Our accommodation of the newest immigrants started about 25 years ago with the Vietnamese and Laotian peoples. It has continued throughout the decades and has been of great benefit to this community, a community that would have demographically drifted off the charts…because of an aging population.
Many of my Lao and Vietnamese friends are here…because they stood up for “American Ideals” and risked both their lives and the lives of their families, much to their credit. In quiet moments, I have heard their stories….it has brought tears to my eyes….. I have a profound respect for them. American Idealism?…I have not sacrificed, like they have sacrificed. If they would tell you their stories….you would have a new found respect for the immigrant experience. Immigration doesn’t happen because “things are dandy!” Immigration happens because people are at the limits of their own (moral) tolerance.

Today , I can take my 3 block walk to work and say “hello” in numerous & different languages. Sai Bai Dee (Lao), Buenos Dias (Mexico, Guatemalan,El Salvador ), De Tu Jot (Sudanese) Djow Go (Vietnamese), Ka May La ha (Eithiopean) mengalaba (Karen) its is perhaps a crude rendition of their languages….but it allows me a comfort zone with my new neighbors. I have them sign an atlas in my store….it allows me the ability to understand where they have come from and often times it allows me to understand some of their travails. They all enjoy and appreciate my attempt to speak in their native tongue(they laugh at me) , as they continue to become assimilated into our community. We are a small community and we strive to make sure that know one is anonymous.

Assimilate…..they have! I am convinced that these new found immigrants have saved my community. They have purchased homes, they have purchased cars, they have kept our grocery stores busy. They have created their own grocery stores. Many have started their own businesses, some try and some fail….for that I think more of them, not less. They are the new graduates at the local community college. They have become the New Worthington. There might be a few people that consider this immigration a threat…..those folks are prone to fear and loss of their standing within their perceived place within our community. The good news is that the majority of folks around these parts recognize that this “immigration thing” is of great value to our community!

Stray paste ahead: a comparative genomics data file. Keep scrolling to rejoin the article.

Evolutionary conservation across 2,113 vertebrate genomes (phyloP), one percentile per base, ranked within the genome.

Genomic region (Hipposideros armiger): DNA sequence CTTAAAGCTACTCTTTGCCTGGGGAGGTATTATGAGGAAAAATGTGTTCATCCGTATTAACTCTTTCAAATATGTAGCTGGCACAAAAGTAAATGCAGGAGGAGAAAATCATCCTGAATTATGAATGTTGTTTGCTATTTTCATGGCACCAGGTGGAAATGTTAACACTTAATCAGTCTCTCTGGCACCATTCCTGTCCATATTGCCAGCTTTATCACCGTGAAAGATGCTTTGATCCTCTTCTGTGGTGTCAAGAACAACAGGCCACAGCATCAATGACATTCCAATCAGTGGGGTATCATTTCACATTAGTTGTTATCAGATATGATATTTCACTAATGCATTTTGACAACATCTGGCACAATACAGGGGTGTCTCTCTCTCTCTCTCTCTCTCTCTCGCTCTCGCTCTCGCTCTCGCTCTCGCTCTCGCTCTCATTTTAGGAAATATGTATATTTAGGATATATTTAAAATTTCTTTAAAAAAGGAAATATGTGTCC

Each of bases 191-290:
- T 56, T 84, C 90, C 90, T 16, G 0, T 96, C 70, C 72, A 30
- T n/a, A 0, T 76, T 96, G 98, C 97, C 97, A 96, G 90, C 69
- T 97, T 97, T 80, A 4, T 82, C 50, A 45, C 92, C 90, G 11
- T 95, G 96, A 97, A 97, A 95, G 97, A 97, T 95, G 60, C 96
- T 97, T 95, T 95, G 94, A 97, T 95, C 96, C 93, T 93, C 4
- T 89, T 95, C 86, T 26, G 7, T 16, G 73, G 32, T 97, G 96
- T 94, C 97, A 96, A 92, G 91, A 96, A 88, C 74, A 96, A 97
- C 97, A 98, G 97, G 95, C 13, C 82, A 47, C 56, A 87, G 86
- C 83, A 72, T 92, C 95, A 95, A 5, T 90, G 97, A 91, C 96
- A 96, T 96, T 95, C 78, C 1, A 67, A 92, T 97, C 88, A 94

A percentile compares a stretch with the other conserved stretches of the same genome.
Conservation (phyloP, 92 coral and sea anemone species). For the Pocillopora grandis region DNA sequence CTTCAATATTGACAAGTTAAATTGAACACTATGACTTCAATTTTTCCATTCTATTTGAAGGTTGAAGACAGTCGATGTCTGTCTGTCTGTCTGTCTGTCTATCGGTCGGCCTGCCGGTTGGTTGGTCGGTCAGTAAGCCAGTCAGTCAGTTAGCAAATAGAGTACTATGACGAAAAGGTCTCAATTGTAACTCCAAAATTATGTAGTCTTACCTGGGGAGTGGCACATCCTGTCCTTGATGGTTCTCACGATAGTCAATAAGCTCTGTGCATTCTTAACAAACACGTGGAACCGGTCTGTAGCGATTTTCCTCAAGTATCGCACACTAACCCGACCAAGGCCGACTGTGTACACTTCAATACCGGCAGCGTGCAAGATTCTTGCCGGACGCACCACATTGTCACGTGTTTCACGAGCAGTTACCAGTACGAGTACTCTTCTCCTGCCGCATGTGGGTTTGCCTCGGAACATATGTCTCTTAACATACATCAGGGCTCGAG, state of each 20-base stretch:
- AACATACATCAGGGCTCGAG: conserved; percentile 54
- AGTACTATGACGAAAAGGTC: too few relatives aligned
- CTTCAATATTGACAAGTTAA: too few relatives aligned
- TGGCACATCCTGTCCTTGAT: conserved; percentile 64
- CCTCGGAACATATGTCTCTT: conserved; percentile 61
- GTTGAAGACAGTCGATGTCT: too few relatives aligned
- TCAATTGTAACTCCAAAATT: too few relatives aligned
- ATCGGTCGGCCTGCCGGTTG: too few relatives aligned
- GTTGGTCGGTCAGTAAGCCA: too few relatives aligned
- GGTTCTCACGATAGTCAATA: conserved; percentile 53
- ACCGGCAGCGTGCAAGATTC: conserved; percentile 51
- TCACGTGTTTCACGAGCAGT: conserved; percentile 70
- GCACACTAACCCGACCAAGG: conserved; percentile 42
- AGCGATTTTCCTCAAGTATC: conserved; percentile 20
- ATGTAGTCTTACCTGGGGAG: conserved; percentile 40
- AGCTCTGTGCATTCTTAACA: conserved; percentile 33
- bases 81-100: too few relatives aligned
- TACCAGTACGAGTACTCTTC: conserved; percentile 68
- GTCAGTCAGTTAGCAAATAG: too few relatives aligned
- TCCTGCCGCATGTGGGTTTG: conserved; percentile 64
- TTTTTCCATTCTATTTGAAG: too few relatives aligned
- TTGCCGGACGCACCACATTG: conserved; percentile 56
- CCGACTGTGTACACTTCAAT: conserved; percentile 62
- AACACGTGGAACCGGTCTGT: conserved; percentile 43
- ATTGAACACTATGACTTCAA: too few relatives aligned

If you are looking for the latest trendy shopping mall or strip mall (filled with brand named stores) this might not be the place for you. We do have many standardized big box stores, however if you are looking for a real “WORLD MARKET” experience, I encourage you to come and visit Worthington.

It won’t be completely “standardized” with all the generic brand name stores….but if you have a truly adventuresome spirit…..you can enjoy a “real” World Market experience. Ma and Pa stores are sprouting up as we speak…..and they are the new entrepreneurial spirit of Worthington.

Immigration has never been “clean and tidy”, it has a “learning curve”. My community, Worthington has stepped up to the plate and embraced that spirit of accommodation. We learn from our friends, we learn from our new found immigrants, we learn from being able to say….”I don’t understand you, explain to me… again” that is what it means to be accommodating….We aren’t afraid to understand our new neighbors. We recognize that “They” are our new beginnings. We have been re-invented and though we do make mistakes….we recover and strive to learn from them.   We have every reason to stand tall and be proud.

Worthington has benefited from its new found immigrants and I suspect….history will eventually write a new chapter about this community and its “Accommodating Spirit.”

Bill Keitel
Worthington MN.

(reprint Eventos Magazine-Minnesota )